In this second assignment, research the impact of poverty on global food security and the potential technological solutions. Write a minimum of four pages (not including the cover letter) assessing the impact of food insecurity. Select one country from the United Nations list of developing countries to use as an example throughout your assessment. The completed version of this assignment will include the following items:

Cover page: Include your name, title of course, name of the developing country you have chosen from the UN list, current date, and the name of your instructor.

Introduction: Introduce the topic of the whitepaper (half-page minimum).

One-page (minimum) answers to each of the following questions (for a total of three pages):

What is food insecurity, and what role does population growth play in it?

What specific factors interrupt the flow of food from the source to the people in the developing country you selected?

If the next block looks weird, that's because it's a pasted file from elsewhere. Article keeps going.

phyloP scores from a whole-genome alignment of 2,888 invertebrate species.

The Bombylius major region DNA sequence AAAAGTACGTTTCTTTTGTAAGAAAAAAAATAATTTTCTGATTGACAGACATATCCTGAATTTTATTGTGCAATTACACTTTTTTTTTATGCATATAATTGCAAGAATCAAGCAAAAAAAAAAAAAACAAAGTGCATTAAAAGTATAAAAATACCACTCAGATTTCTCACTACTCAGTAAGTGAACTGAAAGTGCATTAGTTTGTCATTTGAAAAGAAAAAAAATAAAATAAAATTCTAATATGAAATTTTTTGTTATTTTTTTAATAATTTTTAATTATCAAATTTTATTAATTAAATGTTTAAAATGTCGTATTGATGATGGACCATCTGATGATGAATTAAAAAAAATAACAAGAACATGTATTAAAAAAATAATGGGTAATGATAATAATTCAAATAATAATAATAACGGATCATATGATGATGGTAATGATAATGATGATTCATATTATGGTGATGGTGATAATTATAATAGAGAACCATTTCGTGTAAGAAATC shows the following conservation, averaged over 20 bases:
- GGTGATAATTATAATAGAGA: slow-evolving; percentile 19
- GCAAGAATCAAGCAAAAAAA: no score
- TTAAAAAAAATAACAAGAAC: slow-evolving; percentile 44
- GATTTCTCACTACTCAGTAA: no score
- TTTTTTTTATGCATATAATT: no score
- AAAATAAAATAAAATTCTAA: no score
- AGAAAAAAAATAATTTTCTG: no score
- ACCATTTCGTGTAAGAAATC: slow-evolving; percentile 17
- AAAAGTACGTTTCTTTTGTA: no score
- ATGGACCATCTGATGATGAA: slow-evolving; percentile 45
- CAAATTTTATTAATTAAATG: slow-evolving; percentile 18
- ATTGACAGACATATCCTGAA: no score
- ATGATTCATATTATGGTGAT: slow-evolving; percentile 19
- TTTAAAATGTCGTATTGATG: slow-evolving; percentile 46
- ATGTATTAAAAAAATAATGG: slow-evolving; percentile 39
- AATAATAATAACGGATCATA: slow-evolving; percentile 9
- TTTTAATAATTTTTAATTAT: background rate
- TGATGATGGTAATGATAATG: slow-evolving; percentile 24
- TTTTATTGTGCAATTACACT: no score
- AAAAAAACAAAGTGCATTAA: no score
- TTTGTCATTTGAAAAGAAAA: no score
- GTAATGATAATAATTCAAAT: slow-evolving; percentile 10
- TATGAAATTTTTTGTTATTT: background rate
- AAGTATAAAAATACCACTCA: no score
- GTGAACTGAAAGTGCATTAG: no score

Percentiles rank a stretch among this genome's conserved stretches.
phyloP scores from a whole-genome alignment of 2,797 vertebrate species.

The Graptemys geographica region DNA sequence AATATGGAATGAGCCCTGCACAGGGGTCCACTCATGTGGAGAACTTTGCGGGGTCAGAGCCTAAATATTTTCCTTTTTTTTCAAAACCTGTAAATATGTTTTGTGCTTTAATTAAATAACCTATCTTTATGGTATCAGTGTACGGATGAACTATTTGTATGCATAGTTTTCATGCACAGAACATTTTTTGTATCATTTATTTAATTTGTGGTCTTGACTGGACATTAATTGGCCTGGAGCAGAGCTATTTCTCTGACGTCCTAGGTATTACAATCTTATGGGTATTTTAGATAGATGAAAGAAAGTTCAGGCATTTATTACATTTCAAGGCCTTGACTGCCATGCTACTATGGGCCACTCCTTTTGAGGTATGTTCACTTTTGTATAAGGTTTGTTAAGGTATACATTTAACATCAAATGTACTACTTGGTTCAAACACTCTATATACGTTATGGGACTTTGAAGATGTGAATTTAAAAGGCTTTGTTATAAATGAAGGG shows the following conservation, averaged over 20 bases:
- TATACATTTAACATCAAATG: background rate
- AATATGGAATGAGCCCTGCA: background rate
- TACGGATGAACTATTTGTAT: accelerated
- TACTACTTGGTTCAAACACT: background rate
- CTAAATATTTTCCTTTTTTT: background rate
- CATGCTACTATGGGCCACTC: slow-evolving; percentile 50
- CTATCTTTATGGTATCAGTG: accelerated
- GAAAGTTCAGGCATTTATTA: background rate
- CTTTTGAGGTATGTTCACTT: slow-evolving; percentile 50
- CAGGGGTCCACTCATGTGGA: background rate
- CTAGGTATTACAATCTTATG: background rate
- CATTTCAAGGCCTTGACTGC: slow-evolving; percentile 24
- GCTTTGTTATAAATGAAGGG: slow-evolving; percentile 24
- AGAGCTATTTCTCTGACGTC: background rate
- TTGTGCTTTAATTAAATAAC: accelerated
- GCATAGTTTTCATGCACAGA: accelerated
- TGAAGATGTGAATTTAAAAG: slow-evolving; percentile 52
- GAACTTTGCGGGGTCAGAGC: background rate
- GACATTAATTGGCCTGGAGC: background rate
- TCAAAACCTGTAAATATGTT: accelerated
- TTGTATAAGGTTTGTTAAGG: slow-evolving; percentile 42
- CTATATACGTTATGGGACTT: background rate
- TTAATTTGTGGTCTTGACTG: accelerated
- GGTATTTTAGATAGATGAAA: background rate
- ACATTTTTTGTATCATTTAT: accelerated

What forms of technology can be used to reduce hunger and improve food security? Explain how these technological solutions would work.

Note: Give examples in your responses to each of the above questions as it relates to the developing country you have chosen.

Conclusion: A one-half page (minimum) conclusion.

Cite at least five credible sources excluding Wikipedia, dictionaries, and encyclopedias for your assessment. A brief list of suggested resources has been provided at the end of the course guide.

This course requires use of Strayer Writing Standards (SWS). The format is different compared to other Strayer University courses. Please take a moment to review ?the SWS documentation for details. (Note: You’ll be prompted to enter your Blackboard login credentials to view these standards.)